Saturday, December 29, 2012

Final RoarFinal Roar by Bob Briner
My rating: 4 of 5 stars

Finally getting around to posting some good things I've read from books. The book "Final Roar" is an excellent book about the entertainment industry. I did not agree with everything the author had to say but he made some good points. The author actually pasted away before the book was published. I trust you will enjoy the quotes below from this book:

This book challenges readers to offer the world the best that we have. The problem, with America is not the unbelieving world, or the secular media, as we so often hear from the undiscerning. The problem with America is us – the church. When you put the people of God in this country up against the Scriptures, we’re in big trouble. Briner’s perspective is that when you compare the American church with the lost world, there virtually is no difference between the two. We are broken in nearly all our human relationships, almost as if we had no faith or theology on which to depend. Therefore, our gospel is canceled by the way we live. Many American Christians do not even know how far we have moved from what we should be. We’re like the people in the Book of Malachi, where God says, “I want you to return to me,” but then we say, “How is it that we’ve departed?” Yes, the Christian community is still salt and light to the world, but we are losing our saltiness, and we are no longer a preserving ingredient in our society. p. 3

Serious students of the Bible know that Christians will never win as most count winning. We are not called to win. We are called to be obedient to all Jesus commanded us to do. The admonition to be “salt” in our society is not about reversing the tide of cultural decay. It is about retarding the growth of evil better and preparing people to hear and understand the offers we make of biblical truths. The command to proclaim the gospel is given with the understanding that most with whom we come into contact will refuse to hear and believe. The instruction to make disciples was surely given with the understanding of how difficult it would be. p. 32

“Far better it is to dare mighty things, to win glorious triumphs, even though checkered by failure, than to take rank with those poor spirits who neither enjoy much or suffer much, because they live in the gray twilight that knows not victory or defeat.”   ~Theodore Roosevelt   p. 45

“He is no fool who gives what he cannot keep to gain what he cannot lose.”  ~ Jim Elliott  p. 53

One of the paradoxes for which Christians will have to answer is that the things about which we complain the loudest are the things about which we do the least to change. It is always much easier to complain than it is to do the real work of effecting change or of offering alternatives to troubling things.  p. 62

Never begin to think that politics can do the job in the hearts and lives of people that only the gospel can do. To think that we can change the course of history through Christian political activity is sheer folly. To think we can change the hearts of men and women by anything other than Christ is blasphemy. And changing hearts is what true kingdom making is all about.  p. 83

The Christian’s only real, solid, positive, and productive response to any evils of the world, including abortion, is the cross of Christ and the Christ of the cross.  p. 85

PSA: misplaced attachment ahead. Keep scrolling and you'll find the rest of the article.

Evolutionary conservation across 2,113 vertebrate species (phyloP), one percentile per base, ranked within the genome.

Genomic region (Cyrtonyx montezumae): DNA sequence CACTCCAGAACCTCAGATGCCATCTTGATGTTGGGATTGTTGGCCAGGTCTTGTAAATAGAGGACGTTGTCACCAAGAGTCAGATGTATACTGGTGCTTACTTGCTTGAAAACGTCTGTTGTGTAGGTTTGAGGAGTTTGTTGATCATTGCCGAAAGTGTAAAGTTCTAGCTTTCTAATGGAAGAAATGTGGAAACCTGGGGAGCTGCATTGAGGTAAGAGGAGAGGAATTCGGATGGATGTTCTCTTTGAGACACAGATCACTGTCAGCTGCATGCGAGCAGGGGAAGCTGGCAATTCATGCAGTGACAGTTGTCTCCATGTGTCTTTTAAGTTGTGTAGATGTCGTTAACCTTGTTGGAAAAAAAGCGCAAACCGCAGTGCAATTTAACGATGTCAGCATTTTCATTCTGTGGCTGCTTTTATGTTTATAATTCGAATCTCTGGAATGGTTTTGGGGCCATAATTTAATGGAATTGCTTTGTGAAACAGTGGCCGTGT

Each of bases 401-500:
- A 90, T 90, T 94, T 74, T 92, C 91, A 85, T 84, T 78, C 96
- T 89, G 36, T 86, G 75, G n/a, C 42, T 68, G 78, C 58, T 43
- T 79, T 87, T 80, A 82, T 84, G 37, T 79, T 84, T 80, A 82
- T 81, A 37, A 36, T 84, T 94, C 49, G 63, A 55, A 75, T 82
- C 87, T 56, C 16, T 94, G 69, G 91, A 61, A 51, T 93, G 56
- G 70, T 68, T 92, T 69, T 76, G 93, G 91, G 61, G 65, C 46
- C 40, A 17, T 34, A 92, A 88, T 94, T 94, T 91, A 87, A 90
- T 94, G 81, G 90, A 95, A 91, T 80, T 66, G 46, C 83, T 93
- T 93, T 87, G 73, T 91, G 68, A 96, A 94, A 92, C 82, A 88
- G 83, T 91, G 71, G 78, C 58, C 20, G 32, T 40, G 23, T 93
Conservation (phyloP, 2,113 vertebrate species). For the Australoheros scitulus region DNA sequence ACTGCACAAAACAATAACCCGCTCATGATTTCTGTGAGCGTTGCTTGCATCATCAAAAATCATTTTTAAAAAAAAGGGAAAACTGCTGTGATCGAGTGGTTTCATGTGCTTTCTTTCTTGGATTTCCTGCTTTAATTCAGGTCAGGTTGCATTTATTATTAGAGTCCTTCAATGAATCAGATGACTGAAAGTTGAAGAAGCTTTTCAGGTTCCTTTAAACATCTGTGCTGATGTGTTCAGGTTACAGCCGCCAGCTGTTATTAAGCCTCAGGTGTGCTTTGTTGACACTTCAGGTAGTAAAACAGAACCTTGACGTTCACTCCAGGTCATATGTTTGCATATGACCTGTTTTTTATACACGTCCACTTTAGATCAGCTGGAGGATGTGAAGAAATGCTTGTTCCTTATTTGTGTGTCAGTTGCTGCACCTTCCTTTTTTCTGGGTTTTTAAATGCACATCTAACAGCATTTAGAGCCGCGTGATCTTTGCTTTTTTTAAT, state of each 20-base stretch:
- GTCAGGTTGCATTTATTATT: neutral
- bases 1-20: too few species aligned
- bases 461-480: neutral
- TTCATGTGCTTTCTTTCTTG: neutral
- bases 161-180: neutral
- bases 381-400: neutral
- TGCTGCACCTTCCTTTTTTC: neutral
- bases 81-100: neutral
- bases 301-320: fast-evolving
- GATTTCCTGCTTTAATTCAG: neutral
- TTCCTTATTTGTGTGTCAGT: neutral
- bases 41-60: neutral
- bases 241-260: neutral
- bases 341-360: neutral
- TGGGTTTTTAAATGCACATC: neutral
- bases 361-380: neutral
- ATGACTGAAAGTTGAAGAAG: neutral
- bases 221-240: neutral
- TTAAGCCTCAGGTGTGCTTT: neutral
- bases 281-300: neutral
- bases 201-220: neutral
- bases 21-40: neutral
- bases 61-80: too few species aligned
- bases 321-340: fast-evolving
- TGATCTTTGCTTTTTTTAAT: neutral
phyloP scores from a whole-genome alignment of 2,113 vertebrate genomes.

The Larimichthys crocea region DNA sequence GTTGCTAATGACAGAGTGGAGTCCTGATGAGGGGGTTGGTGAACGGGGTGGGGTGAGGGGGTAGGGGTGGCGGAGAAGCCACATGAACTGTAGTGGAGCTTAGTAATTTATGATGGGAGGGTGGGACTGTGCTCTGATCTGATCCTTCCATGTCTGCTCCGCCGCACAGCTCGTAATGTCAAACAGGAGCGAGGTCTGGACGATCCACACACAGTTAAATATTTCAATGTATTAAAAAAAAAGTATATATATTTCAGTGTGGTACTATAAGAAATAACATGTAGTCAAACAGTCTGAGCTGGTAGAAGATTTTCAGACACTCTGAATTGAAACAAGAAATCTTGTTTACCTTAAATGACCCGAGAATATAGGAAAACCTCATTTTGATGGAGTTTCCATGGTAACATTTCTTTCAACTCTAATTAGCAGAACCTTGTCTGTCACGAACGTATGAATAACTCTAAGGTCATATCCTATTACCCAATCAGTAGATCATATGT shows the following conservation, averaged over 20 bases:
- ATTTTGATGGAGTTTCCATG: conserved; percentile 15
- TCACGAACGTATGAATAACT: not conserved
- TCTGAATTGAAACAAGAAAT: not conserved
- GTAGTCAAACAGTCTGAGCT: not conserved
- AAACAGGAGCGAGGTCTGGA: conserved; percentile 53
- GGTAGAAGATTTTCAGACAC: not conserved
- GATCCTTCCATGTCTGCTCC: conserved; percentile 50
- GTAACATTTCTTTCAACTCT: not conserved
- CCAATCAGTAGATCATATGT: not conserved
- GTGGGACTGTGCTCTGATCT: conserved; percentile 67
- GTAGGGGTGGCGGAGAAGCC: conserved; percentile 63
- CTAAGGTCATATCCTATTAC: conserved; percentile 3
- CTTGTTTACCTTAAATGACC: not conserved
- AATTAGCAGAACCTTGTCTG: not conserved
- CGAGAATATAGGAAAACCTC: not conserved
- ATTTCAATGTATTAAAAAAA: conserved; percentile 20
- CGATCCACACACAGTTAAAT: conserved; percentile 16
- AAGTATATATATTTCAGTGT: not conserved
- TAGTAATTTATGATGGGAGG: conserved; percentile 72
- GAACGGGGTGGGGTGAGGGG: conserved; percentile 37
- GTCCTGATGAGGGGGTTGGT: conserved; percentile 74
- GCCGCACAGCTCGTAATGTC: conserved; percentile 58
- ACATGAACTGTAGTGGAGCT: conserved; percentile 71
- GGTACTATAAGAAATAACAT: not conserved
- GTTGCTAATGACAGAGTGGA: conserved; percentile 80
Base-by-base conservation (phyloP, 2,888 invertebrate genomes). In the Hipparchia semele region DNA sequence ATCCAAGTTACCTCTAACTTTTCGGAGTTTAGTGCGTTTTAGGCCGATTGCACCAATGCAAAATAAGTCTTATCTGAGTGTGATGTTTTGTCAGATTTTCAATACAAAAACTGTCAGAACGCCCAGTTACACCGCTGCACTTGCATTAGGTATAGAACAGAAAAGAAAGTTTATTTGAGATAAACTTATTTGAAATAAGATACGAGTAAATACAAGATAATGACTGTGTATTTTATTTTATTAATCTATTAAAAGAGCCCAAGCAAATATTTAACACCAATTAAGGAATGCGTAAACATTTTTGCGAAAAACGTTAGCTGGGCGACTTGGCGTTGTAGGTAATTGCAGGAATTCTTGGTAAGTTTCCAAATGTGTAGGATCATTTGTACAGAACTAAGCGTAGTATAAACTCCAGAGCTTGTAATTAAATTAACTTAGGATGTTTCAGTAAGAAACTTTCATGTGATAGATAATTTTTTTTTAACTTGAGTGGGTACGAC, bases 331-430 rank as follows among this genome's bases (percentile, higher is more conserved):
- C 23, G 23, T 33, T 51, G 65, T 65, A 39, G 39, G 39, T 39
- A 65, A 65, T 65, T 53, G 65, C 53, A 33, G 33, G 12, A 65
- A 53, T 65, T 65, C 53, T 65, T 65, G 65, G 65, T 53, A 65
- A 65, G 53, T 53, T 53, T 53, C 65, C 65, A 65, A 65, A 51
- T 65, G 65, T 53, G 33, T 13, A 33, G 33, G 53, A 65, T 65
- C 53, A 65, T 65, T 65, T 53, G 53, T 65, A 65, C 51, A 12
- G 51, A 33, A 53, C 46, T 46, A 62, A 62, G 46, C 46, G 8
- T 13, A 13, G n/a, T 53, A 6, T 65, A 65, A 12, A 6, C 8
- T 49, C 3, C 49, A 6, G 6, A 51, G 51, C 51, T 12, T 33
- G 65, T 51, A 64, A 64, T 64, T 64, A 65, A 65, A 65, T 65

All our efforts [should]  be aimed at promoting not ourselves or our organizations but Jesus Christ and His gospel. p. 115

Richard Halverson, chaplain of the United States Senate:

Dear Friend:
Through the years as a pastor of four churches (in Missouri, California and Maryland), it was my responsibility (and privilege) to minister to those who were homosexual.
Based on this experience, let me share how I would respond to a child of mine who discovered that he/she was homosexual…
First, and most importantly, I would not cease loving them, or love them less than before they shared their situation with me.
As a matter of fact, I would love them more than ever, if that were possible.
They would have my hearing—as often and as long as they wanted to discuss the matter with me.
I would do my best not to be judgmental!
I would not treat them as “queer” or whatever other designation is a “put down.”
I would do all I could to persuade them to be chaste (just as I would a heterosexual child before marriage).
I would remind them with all the wisdom God gives me, that He loves them, that He understands them, and that His love is unconditional and everlasting.
I would urge their total commitment to Jesus Christ, that He might change them—as He transformed my live from pleasure loving playboy, and as He transformed many others to be His obedient servants—to conform to His perfect plan for their lives.
I would do all in my power—and with love—to try and dissuade them from adopting a homosexual life-style.
I would remind them that Christ created them for Himself, and they could become themselves, only as they gave themselves to Him that He might rule in their bodies. (Colossians 1:16, 27-29; 2:9-10; Romans 12:1-2). “Know ye not that your body is the temple of the Holy Spirit? (1 Corinthians 6:19).  pp. 125-126

We American Christians have much more important things to do with our time, energy, and money than expend them in frivolous pursuits—even if these pursuits make us feel righteous. We really must begin to take a closer look at our priorities. We need to measure everything we do against what we are uniquely and specifically called to do as followers of Christ. As always, Scripture must point the way. p. 132

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